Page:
“The goal is to eventually wind down as many of these original corporations as possible for efficiency,” he wrote.
But Rob Talach, a lawyer in London, Ont., believes the Oblates set up its current structure to avoid potential liabilities.
For more than 20 years, Talach has filed at least 400 historical sexual abuse cases against Cathlolic entities across Canada.
He points to a 2007 bulletin written by Frank Morrisey, a well-respected Oblate priest, lawyer and scholar of canon law, which details “lessons learned from restructuring within the Roman Catholic Church.”
“At times, because of potential lawsuits, rather than merging units or setting up a union, we have had to create a new entity and leave the current one dormant, until the suits are settled. Otherwise, the assets of the new entity become contaminated and subject to loss,” wrote Morrisey, who died in 2020.
Talach believes this is exactly what the Oblates did in the early 2000s, after the federal government set up the Office of Indian Residential Schools Resolution Canada — the bureau tasked with settling thousands of former students’ claims, including some against the Oblates.
In 2003, the Oblates set up what is now its new, main corporation: OMI Lacombe Inc.
“They basically set up a brand new corporation, transferred assets,” Talach alleges.
When Oblate leaders assigned to legacy corporations were subsequently sued in civil court for sexual abuse crimes, Talach says they “cried poor.”
“What they say is, ‘Look, the entity you’re suing is empty. We’re going to be gracious and we’re going to pay you something from the new entity, but it has to be highly discounted because a) we’re poor and b) we’re not really the corporation that caused the harm,'” said Talach.
“No one’s called them to task, because they’re the church; they’re the good guys, they’re a charity.”
Thorson takes issue with Talach’s assessment, calling it “simply inaccurate.”
“Restructuring is not a process unique to the Oblates. Many religious congregations have done the same — expanding or reducing the number of administrative units in response to ministry needs and the number of members,” he wrote in response to CBC’s questions.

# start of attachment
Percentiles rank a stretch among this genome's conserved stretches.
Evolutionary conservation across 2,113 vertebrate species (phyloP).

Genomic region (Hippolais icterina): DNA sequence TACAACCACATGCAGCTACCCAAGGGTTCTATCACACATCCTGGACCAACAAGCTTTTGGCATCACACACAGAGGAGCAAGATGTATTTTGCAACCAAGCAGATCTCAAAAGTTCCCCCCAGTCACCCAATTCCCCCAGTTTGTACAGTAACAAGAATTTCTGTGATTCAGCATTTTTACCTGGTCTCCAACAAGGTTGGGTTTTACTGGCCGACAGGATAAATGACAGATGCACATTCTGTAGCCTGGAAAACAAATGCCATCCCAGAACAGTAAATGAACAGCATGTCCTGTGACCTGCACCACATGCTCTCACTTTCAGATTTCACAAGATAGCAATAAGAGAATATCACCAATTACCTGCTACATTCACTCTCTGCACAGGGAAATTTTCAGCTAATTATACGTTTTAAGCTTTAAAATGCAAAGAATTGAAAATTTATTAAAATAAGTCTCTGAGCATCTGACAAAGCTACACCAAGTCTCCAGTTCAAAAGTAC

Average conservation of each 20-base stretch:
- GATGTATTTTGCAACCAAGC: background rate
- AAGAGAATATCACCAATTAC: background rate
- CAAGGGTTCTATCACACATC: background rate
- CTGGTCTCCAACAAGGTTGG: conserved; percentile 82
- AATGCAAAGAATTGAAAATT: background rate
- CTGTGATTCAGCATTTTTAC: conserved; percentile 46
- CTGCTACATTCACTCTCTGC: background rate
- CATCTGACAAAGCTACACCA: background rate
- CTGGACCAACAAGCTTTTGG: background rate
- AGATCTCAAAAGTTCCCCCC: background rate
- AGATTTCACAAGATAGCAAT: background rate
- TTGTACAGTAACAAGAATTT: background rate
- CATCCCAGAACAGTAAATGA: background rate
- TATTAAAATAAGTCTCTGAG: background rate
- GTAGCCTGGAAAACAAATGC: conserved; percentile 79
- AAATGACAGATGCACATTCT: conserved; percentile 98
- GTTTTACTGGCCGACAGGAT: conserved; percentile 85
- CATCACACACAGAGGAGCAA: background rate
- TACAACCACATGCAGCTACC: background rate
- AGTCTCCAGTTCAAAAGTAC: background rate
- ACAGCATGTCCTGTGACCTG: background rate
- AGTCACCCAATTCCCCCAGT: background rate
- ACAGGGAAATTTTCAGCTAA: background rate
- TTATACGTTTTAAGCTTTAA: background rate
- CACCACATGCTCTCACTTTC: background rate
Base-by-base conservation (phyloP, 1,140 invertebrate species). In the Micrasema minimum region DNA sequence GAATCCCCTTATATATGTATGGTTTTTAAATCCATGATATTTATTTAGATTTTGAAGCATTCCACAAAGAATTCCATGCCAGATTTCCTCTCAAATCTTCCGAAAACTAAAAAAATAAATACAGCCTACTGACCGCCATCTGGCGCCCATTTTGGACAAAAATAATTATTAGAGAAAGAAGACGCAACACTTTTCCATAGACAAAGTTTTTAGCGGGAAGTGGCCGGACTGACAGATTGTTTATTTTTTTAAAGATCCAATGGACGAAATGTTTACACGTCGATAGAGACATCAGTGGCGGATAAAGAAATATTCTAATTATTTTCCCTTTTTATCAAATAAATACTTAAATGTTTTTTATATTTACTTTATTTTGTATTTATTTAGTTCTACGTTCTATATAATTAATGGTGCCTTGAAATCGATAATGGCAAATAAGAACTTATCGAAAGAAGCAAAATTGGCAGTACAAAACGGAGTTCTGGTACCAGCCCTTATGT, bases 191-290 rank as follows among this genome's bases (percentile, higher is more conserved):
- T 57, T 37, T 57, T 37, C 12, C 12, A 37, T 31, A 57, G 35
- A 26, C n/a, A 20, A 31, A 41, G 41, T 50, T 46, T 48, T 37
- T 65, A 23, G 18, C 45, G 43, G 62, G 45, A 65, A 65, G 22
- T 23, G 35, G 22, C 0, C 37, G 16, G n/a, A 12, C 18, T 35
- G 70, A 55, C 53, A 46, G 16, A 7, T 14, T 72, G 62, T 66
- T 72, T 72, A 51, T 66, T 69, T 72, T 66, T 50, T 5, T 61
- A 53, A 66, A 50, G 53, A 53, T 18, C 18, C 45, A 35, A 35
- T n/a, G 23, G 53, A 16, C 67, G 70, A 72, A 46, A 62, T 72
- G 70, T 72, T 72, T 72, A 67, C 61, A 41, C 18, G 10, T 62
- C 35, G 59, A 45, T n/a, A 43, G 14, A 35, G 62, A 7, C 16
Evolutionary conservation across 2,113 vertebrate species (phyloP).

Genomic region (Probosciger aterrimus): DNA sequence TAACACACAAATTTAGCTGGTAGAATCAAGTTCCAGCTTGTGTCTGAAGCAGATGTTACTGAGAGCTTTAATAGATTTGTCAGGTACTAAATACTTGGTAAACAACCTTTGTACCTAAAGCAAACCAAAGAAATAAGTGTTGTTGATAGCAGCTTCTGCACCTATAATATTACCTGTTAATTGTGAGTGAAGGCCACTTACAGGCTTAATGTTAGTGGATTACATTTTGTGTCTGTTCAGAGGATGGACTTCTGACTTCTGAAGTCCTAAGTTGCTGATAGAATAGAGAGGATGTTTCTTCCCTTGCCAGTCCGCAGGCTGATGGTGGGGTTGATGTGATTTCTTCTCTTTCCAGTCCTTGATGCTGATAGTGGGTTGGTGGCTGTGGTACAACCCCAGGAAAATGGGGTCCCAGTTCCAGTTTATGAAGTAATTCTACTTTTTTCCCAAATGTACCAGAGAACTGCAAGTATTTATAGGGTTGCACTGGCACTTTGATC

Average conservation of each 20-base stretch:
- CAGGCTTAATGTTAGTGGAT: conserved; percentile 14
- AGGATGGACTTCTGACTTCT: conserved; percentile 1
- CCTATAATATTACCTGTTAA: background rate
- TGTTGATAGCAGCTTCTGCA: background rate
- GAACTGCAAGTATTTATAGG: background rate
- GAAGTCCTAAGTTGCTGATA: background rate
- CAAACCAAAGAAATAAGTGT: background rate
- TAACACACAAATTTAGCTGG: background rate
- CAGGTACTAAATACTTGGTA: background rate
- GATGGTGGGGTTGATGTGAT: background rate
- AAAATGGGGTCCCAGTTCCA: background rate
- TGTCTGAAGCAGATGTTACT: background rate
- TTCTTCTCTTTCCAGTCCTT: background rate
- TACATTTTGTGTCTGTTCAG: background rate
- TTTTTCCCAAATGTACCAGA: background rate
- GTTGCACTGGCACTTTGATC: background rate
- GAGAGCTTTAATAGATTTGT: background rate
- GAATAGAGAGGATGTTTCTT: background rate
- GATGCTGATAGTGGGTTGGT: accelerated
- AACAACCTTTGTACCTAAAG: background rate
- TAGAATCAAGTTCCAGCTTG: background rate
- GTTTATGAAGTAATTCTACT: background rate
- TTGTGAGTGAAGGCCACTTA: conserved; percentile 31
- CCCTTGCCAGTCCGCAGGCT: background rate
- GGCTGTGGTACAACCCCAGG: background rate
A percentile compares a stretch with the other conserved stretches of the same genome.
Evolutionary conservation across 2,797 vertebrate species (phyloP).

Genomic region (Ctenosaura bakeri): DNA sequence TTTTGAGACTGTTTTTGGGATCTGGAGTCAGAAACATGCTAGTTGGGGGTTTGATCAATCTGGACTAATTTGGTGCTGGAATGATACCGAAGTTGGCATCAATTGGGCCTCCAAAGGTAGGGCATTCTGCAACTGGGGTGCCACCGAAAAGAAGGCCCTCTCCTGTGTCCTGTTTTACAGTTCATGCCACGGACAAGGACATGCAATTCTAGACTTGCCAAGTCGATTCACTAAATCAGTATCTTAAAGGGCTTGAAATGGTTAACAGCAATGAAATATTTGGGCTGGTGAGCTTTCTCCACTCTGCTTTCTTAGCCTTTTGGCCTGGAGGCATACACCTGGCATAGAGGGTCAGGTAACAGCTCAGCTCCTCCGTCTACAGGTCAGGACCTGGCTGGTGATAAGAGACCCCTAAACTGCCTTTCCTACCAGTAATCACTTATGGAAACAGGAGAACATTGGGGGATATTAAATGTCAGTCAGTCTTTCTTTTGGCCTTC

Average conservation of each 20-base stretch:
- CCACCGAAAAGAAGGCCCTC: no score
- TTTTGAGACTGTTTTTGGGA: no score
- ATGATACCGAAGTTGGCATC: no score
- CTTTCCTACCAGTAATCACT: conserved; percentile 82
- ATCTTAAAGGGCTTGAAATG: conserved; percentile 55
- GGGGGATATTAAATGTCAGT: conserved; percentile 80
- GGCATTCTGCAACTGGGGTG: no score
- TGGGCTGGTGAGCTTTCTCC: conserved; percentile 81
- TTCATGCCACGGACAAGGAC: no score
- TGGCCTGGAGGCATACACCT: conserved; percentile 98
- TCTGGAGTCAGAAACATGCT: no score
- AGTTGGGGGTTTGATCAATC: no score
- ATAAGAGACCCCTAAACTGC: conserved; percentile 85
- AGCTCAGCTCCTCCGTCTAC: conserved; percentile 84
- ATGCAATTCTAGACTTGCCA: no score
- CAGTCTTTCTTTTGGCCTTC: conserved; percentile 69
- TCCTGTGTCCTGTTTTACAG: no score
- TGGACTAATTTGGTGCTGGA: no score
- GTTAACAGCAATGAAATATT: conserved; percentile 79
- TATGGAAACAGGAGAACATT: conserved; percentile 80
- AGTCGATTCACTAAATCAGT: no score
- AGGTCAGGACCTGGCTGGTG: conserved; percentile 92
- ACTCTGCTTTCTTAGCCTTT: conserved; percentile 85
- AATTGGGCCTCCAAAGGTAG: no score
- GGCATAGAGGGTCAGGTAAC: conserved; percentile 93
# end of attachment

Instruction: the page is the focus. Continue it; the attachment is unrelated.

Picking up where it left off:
The issue was further explained in the 2007 memo from Morrisey, in which he referenced a hypothetical “naughty boy” scenario.
“A very common — and unfortunate — situation that we have to face is when a diocese is … reconfigured, and a priest is now assigned to Diocese ‘B’, although he was previously part of Diocese ‘A’ … It now comes to light that while the priest was in Diocese ‘A’, he was a ‘naughty boy.’ Who is responsible for the case? We have found it most helpful to have this spelled out in the agreement finalizing the division.”
Just who is responsible is the focus of a newly certified class-action case in Quebec that alleges historical sexual abuse by five Oblate missionaries against children and women in a northern Quebec Indigenous community from 1941 through the 1980s.
The lawsuit, which represents at least 220 plaintiffs suing seven Oblate corporations in Quebec, was certified by a judge on Nov. 16.
The Oblates’ operations in Quebec are overseen by another senior priest, but records show overlap and relationships between the various entities.
The Oblate leaders in Quebec would not comment, “given the fact of legal and judiciary matters we are dealing with at this moment.”
Debts still owed
Canadians, especially Catholic parishioners, need to play a role in pressuring church leaders to take action, said Worme. “They must encourage their religious entities to do the right thing.”
This isn’t just about money, he said. Many have called for the release of any residential school records held by the church, saying they could provide closure for survivors or the families of those who never returned home.
“Reparations are really secondary,” said Worme. “What is important is the production of those records that hold the keys to the unanswered questions of the missing children and the unmarked graves.”
An apology from the Pope is also essential, he said, because without it, there will continue to be “obfuscation and denial.”
But survivor Evelyn Korkmaz wants more than an apology.
“He better come with the documents that are owed to us — our history,” she said. “And he better come up with the money that was promised in the agreement.”
Support is available for anyone affected by the lingering effects of residential school and those who are triggered by the latest reports.
A national Indian Residential School Crisis Line has been set up to provide support for residential school survivors and others affected. People can access emotional and crisis referral services by calling the 24-hour national crisis line: 1-866-925-4419.